Ancient Gold Coin – Mysia, Cyzicus. Hekte circa 500-450
By Russell A. Augustin, AU Capital Management, LLC ……
Cyzicus was one of the great trade cities of the ancient world. It was located on the Sea of Marmara and ruled by the Persian Empire until its capture by Alexander the Great in 334 BCE. It is also the source of a interesting ancient gold coin pictured above.
Starting in the first half of the sixth century BCE, the ancient gold coin electrum staters of Cyzicus became one of the most widely recognized Greek coins of their time. For many decades, the entire trade in grain in the Black Sea Region was transacted with coins such as this one. Perhaps due to the prominence and popularity of its coinage, Cyzicus was exempt from the restrictions placed upon other member states of the Delian League from minting their own currency, and was instead allowed to continue producing its aesthetic and highly varied types.
The Cyzicus electrum staters corresponded to 24 or 25 Attic drachms, making this coin, a hekte, worth about as much as an Attic tetradrachm.
Many types of ancient gold coin early electrum contain a “civic badge”, a particular design with the purpose of identifying the issuer of the coinage. Civic badges offer fascinating insights into the mindset of the ancient Greeks, in particular, the pride they held in their origins and ancestry.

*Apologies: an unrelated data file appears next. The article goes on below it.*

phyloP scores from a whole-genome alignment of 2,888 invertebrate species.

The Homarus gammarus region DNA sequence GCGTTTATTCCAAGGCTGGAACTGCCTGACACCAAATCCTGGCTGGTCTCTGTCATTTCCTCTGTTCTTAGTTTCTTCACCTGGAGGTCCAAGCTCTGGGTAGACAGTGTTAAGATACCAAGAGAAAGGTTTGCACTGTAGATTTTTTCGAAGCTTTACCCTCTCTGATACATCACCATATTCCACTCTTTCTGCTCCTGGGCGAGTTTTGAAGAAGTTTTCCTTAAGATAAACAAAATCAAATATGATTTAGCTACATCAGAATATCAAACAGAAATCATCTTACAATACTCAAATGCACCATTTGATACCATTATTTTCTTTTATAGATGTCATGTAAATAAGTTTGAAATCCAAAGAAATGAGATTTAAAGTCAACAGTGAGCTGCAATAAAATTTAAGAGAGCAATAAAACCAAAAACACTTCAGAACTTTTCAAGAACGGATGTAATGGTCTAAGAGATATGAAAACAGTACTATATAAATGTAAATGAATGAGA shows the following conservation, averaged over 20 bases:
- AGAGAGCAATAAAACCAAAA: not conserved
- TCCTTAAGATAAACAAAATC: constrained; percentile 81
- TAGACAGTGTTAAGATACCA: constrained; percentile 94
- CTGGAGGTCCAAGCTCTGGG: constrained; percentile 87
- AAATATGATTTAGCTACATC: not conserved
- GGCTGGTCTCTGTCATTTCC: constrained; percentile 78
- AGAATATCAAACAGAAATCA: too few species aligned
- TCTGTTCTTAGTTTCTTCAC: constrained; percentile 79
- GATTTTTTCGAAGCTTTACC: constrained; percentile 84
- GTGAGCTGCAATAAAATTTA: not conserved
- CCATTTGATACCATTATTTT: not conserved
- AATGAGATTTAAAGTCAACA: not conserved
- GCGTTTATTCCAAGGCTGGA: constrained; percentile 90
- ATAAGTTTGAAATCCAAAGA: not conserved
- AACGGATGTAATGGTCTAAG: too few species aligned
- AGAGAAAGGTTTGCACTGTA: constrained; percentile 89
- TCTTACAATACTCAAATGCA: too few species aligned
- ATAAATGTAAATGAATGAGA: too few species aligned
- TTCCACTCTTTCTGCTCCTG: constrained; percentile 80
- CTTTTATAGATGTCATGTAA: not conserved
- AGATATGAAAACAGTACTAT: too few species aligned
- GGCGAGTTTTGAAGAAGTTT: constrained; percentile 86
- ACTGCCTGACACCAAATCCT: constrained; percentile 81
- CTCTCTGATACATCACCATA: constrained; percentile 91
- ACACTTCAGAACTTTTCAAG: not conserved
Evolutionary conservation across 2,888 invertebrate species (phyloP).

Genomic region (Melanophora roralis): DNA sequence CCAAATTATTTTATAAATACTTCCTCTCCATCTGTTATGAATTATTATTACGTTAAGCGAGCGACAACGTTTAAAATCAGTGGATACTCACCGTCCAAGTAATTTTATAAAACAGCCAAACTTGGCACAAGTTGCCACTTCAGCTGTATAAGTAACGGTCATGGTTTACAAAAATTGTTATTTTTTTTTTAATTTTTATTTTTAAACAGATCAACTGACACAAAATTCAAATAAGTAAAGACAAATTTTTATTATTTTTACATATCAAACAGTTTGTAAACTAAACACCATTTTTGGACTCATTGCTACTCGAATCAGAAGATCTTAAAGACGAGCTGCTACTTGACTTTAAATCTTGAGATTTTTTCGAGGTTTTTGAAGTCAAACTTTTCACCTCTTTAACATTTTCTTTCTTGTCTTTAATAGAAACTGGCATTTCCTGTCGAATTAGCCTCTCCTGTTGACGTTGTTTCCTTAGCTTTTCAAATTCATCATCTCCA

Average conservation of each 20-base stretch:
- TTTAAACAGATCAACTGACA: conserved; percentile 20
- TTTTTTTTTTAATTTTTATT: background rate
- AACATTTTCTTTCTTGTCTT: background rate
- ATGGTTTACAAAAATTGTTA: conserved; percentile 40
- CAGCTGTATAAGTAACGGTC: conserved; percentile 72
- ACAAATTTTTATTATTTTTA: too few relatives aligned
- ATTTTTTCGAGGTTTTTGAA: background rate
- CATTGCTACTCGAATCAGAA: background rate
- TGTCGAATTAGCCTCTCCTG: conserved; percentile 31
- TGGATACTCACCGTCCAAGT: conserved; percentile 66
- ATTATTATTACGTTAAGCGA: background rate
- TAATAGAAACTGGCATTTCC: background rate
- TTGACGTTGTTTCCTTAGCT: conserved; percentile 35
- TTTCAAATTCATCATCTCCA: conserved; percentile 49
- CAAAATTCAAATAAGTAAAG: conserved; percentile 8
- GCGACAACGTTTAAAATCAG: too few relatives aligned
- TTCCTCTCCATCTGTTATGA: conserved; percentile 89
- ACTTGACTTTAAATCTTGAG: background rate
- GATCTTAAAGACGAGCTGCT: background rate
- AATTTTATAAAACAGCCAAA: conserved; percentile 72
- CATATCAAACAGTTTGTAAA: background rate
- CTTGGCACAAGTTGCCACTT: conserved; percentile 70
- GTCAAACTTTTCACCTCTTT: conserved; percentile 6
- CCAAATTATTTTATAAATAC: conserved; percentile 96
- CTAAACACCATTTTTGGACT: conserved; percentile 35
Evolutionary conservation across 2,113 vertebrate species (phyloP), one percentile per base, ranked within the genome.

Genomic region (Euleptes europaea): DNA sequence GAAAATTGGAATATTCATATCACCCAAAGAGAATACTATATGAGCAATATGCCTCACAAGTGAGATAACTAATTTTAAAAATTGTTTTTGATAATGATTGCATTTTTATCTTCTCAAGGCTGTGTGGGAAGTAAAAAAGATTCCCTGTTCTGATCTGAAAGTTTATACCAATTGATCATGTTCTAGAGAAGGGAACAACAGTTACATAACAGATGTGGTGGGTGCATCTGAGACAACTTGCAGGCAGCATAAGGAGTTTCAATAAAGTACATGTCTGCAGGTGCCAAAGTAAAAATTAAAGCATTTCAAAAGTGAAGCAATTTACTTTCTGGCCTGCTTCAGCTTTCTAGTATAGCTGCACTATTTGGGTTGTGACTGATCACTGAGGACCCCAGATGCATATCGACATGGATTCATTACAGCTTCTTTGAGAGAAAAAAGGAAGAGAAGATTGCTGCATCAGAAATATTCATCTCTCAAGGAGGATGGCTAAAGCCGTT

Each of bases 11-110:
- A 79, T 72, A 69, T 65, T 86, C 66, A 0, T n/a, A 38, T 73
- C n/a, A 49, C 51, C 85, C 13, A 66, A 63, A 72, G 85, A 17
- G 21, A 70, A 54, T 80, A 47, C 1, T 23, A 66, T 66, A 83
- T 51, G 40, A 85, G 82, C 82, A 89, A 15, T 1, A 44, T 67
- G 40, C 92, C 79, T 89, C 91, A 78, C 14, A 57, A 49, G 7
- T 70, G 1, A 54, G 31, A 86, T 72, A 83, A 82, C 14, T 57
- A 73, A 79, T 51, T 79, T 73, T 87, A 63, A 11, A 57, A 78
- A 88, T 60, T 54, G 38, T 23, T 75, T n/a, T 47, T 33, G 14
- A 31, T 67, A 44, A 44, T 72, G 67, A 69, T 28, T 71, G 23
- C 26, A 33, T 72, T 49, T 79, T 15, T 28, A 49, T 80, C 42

Some of the most popular coinage of antiquity didn’t require an inscription because the design elements were so ubiquitously understood. These badges were used as symbols, representing the founding mythology, a pun on the city name, a crucial attribute of the economy, or the city’s devotion to a particular deity.
Tuna fishing was a cornerstone of the economy of Cyzicus, so much so that the animal became the defining feature of the coinage from the city. The early coinage shows a tuna fish by itself but other animals or mythological figures were added eventually, with the reverse retaining a simple incuse punch. It is believed that the obverse was changed once per year, introducing a new design along with a new emission.
This coin features two dolphins encircling Cyzicus’ tuna. The dolphins symbolize Poseidon, the god of the sea. As the brother of Zeus, Poseidon was among the most powerful of the Olympian gods. Greek mythology generally assigned attributes of the element to its presiding god, which was particularly apparent with Poseidon. He possessed a highly variable disposition, often calm and placid but periodically violently agitated.
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Mysia, Cyzicus. Hekte circa 500-450, EL 2.70 g. Tunny l. between two dolphins. Rev. Quadripartite incuse square. von Fritze 95. Rosen 471 (this coin). SNG France 236. Rare and in exceptional condition for the issue. Perfectly struck and centered on a full flan, Good Extremely Fine.
Ex Galerie des Monnaies 1977, 99 and M&M 72, 1987, Rosen, 213 sales.